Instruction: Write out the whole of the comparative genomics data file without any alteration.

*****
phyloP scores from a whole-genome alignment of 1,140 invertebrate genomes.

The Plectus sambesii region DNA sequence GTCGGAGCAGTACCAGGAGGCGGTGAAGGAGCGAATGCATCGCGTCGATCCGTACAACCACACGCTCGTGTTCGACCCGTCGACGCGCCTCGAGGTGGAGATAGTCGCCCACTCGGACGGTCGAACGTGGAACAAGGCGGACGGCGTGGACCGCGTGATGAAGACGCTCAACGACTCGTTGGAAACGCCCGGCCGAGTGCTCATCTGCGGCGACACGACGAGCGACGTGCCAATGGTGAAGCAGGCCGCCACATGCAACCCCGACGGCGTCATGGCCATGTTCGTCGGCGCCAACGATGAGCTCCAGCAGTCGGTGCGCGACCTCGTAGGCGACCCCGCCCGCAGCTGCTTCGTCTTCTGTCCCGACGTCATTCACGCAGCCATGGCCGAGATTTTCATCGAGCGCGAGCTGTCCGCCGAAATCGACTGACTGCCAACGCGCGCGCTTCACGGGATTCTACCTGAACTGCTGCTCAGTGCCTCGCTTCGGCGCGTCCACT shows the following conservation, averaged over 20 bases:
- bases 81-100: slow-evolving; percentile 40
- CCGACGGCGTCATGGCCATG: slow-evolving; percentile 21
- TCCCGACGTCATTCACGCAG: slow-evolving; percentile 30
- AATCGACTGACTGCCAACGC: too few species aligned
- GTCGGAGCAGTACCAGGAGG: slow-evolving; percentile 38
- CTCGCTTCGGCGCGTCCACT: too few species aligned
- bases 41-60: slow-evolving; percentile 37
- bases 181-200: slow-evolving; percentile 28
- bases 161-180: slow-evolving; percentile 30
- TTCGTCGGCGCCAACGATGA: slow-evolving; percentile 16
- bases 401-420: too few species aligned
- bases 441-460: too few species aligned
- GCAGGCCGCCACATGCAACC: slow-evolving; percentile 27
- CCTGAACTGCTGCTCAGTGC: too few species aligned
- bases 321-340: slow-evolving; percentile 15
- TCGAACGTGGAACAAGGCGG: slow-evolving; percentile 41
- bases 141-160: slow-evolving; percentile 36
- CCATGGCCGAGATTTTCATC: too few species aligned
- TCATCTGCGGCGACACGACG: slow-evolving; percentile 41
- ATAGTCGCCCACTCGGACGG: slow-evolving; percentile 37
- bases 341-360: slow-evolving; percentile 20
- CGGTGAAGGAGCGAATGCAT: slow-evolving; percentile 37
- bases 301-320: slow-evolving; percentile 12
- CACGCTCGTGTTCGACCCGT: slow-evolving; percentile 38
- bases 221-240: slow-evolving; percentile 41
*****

phyloP scores from a whole-genome alignment of 1,140 invertebrate genomes.

The Plectus sambesii region DNA sequence GTCGGAGCAGTACCAGGAGGCGGTGAAGGAGCGAATGCATCGCGTCGATCCGTACAACCACACGCTCGTGTTCGACCCGTCGACGCGCCTCGAGGTGGAGATAGTCGCCCACTCGGACGGTCGAACGTGGAACAAGGCGGACGGCGTGGACCGCGTGATGAAGACGCTCAACGACTCGTTGGAAACGCCCGGCCGAGTGCTCATCTGCGGCGACACGACGAGCGACGTGCCAATGGTGAAGCAGGCCGCCACATGCAACCCCGACGGCGTCATGGCCATGTTCGTCGGCGCCAACGATGAGCTCCAGCAGTCGGTGCGCGACCTCGTAGGCGACCCCGCCCGCAGCTGCTTCGTCTTCTGTCCCGACGTCATTCACGCAGCCATGGCCGAGATTTTCATCGAGCGCGAGCTGTCCGCCGAAATCGACTGACTGCCAACGCGCGCGCTTCACGGGATTCTACCTGAACTGCTGCTCAGTGCCTCGCTTCGGCGCGTCCACT shows the following conservation, averaged over 20 bases:
- bases 81-100: slow-evolving; percentile 40
- CCGACGGCGTCATGGCCATG: slow-evolving; percentile 21
- TCCCGACGTCATTCACGCAG: slow-evolving; percentile 30
- AATCGACTGACTGCCAACGC: too few species aligned
- GTCGGAGCAGTACCAGGAGG: slow-evolving; percentile 38
- CTCGCTTCGGCGCGTCCACT: too few species aligned
- bases 41-60: slow-evolving; percentile 37
- bases 181-200: slow-evolving; percentile 28
- bases 161-180: slow-evolving; percentile 30
- TTCGTCGGCGCCAACGATGA: slow-evolving; percentile 16
- bases 401-420: too few species aligned
- bases 441-460: too few species aligned
- GCAGGCCGCCACATGCAACC: slow-evolving; percentile 27
- CCTGAACTGCTGCTCAGTGC: too few species aligned
- bases 321-340: slow-evolving; percentile 15
- TCGAACGTGGAACAAGGCGG: slow-evolving; percentile 41
- bases 141-160: slow-evolving; percentile 36
- CCATGGCCGAGATTTTCATC: too few species aligned
- TCATCTGCGGCGACACGACG: slow-evolving; percentile 41
- ATAGTCGCCCACTCGGACGG: slow-evolving; percentile 37
- bases 341-360: slow-evolving; percentile 20
- CGGTGAAGGAGCGAATGCAT: slow-evolving; percentile 37
- bases 301-320: slow-evolving; percentile 12
- CACGCTCGTGTTCGACCCGT: slow-evolving; percentile 38
- bases 221-240: slow-evolving; percentile 41